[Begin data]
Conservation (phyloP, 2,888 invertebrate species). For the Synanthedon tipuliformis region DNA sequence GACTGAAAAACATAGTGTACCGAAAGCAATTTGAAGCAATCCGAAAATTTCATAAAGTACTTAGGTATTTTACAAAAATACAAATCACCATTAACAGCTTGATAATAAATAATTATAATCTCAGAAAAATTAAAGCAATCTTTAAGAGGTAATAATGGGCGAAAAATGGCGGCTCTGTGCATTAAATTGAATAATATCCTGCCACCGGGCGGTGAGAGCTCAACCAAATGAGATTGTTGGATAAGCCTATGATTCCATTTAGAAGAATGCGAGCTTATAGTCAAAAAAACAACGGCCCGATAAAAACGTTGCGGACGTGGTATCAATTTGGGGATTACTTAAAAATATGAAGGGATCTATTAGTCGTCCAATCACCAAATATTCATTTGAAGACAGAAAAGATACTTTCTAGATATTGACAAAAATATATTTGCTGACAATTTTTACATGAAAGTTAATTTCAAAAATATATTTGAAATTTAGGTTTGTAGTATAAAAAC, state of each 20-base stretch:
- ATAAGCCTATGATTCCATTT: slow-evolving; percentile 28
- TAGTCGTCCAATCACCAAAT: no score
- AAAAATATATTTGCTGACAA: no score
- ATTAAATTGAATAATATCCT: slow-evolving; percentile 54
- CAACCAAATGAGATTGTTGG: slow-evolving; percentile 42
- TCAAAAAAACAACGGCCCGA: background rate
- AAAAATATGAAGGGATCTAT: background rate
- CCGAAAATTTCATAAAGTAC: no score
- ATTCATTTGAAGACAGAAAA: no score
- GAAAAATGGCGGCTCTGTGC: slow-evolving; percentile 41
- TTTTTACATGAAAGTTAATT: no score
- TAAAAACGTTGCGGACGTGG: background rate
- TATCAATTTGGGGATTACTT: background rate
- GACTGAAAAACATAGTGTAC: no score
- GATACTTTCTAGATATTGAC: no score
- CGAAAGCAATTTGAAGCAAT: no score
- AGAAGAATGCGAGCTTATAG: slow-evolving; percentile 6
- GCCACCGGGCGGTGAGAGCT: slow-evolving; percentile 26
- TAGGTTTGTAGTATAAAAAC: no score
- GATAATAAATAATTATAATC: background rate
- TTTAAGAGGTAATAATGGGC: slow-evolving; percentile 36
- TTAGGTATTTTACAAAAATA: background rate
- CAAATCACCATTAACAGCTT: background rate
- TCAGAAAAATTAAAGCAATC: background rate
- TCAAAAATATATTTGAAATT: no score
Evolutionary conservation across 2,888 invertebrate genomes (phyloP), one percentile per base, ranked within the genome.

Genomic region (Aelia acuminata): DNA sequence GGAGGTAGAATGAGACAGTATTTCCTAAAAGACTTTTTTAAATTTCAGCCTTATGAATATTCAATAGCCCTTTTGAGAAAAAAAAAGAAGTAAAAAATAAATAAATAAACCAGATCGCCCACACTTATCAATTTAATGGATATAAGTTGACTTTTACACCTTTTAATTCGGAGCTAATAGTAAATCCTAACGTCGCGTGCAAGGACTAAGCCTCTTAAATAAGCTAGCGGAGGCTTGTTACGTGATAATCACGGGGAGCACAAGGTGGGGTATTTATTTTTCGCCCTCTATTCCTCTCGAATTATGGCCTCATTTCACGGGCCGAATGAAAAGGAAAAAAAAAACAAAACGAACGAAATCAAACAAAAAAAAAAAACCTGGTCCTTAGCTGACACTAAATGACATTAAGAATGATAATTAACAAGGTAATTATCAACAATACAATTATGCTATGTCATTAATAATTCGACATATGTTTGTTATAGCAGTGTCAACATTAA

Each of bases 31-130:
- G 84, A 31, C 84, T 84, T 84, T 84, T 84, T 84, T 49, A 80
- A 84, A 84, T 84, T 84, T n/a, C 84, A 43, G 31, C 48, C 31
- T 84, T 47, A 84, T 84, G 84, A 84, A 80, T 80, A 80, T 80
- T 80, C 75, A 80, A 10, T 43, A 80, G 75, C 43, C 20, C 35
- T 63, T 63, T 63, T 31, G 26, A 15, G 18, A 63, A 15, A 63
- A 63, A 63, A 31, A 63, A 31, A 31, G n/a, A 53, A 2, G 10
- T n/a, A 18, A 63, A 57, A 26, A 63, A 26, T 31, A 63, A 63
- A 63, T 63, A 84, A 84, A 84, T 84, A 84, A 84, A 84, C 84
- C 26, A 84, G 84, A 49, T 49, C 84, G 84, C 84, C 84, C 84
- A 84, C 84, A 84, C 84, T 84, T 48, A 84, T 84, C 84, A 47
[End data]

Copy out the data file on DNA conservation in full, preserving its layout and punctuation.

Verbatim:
Conservation (phyloP, 2,888 invertebrate species). For the Synanthedon tipuliformis region DNA sequence GACTGAAAAACATAGTGTACCGAAAGCAATTTGAAGCAATCCGAAAATTTCATAAAGTACTTAGGTATTTTACAAAAATACAAATCACCATTAACAGCTTGATAATAAATAATTATAATCTCAGAAAAATTAAAGCAATCTTTAAGAGGTAATAATGGGCGAAAAATGGCGGCTCTGTGCATTAAATTGAATAATATCCTGCCACCGGGCGGTGAGAGCTCAACCAAATGAGATTGTTGGATAAGCCTATGATTCCATTTAGAAGAATGCGAGCTTATAGTCAAAAAAACAACGGCCCGATAAAAACGTTGCGGACGTGGTATCAATTTGGGGATTACTTAAAAATATGAAGGGATCTATTAGTCGTCCAATCACCAAATATTCATTTGAAGACAGAAAAGATACTTTCTAGATATTGACAAAAATATATTTGCTGACAATTTTTACATGAAAGTTAATTTCAAAAATATATTTGAAATTTAGGTTTGTAGTATAAAAAC, state of each 20-base stretch:
- ATAAGCCTATGATTCCATTT: slow-evolving; percentile 28
- TAGTCGTCCAATCACCAAAT: no score
- AAAAATATATTTGCTGACAA: no score
- ATTAAATTGAATAATATCCT: slow-evolving; percentile 54
- CAACCAAATGAGATTGTTGG: slow-evolving; percentile 42
- TCAAAAAAACAACGGCCCGA: background rate
- AAAAATATGAAGGGATCTAT: background rate
- CCGAAAATTTCATAAAGTAC: no score
- ATTCATTTGAAGACAGAAAA: no score
- GAAAAATGGCGGCTCTGTGC: slow-evolving; percentile 41
- TTTTTACATGAAAGTTAATT: no score
- TAAAAACGTTGCGGACGTGG: background rate
- TATCAATTTGGGGATTACTT: background rate
- GACTGAAAAACATAGTGTAC: no score
- GATACTTTCTAGATATTGAC: no score
- CGAAAGCAATTTGAAGCAAT: no score
- AGAAGAATGCGAGCTTATAG: slow-evolving; percentile 6
- GCCACCGGGCGGTGAGAGCT: slow-evolving; percentile 26
- TAGGTTTGTAGTATAAAAAC: no score
- GATAATAAATAATTATAATC: background rate
- TTTAAGAGGTAATAATGGGC: slow-evolving; percentile 36
- TTAGGTATTTTACAAAAATA: background rate
- CAAATCACCATTAACAGCTT: background rate
- TCAGAAAAATTAAAGCAATC: background rate
- TCAAAAATATATTTGAAATT: no score
Evolutionary conservation across 2,888 invertebrate genomes (phyloP), one percentile per base, ranked within the genome.

Genomic region (Aelia acuminata): DNA sequence GGAGGTAGAATGAGACAGTATTTCCTAAAAGACTTTTTTAAATTTCAGCCTTATGAATATTCAATAGCCCTTTTGAGAAAAAAAAAGAAGTAAAAAATAAATAAATAAACCAGATCGCCCACACTTATCAATTTAATGGATATAAGTTGACTTTTACACCTTTTAATTCGGAGCTAATAGTAAATCCTAACGTCGCGTGCAAGGACTAAGCCTCTTAAATAAGCTAGCGGAGGCTTGTTACGTGATAATCACGGGGAGCACAAGGTGGGGTATTTATTTTTCGCCCTCTATTCCTCTCGAATTATGGCCTCATTTCACGGGCCGAATGAAAAGGAAAAAAAAAACAAAACGAACGAAATCAAACAAAAAAAAAAAACCTGGTCCTTAGCTGACACTAAATGACATTAAGAATGATAATTAACAAGGTAATTATCAACAATACAATTATGCTATGTCATTAATAATTCGACATATGTTTGTTATAGCAGTGTCAACATTAA

Each of bases 31-130:
- G 84, A 31, C 84, T 84, T 84, T 84, T 84, T 84, T 49, A 80
- A 84, A 84, T 84, T 84, T n/a, C 84, A 43, G 31, C 48, C 31
- T 84, T 47, A 84, T 84, G 84, A 84, A 80, T 80, A 80, T 80
- T 80, C 75, A 80, A 10, T 43, A 80, G 75, C 43, C 20, C 35
- T 63, T 63, T 63, T 31, G 26, A 15, G 18, A 63, A 15, A 63
- A 63, A 63, A 31, A 63, A 31, A 31, G n/a, A 53, A 2, G 10
- T n/a, A 18, A 63, A 57, A 26, A 63, A 26, T 31, A 63, A 63
- A 63, T 63, A 84, A 84, A 84, T 84, A 84, A 84, A 84, C 84
- C 26, A 84, G 84, A 49, T 49, C 84, G 84, C 84, C 84, C 84
- A 84, C 84, A 84, C 84, T 84, T 48, A 84, T 84, C 84, A 47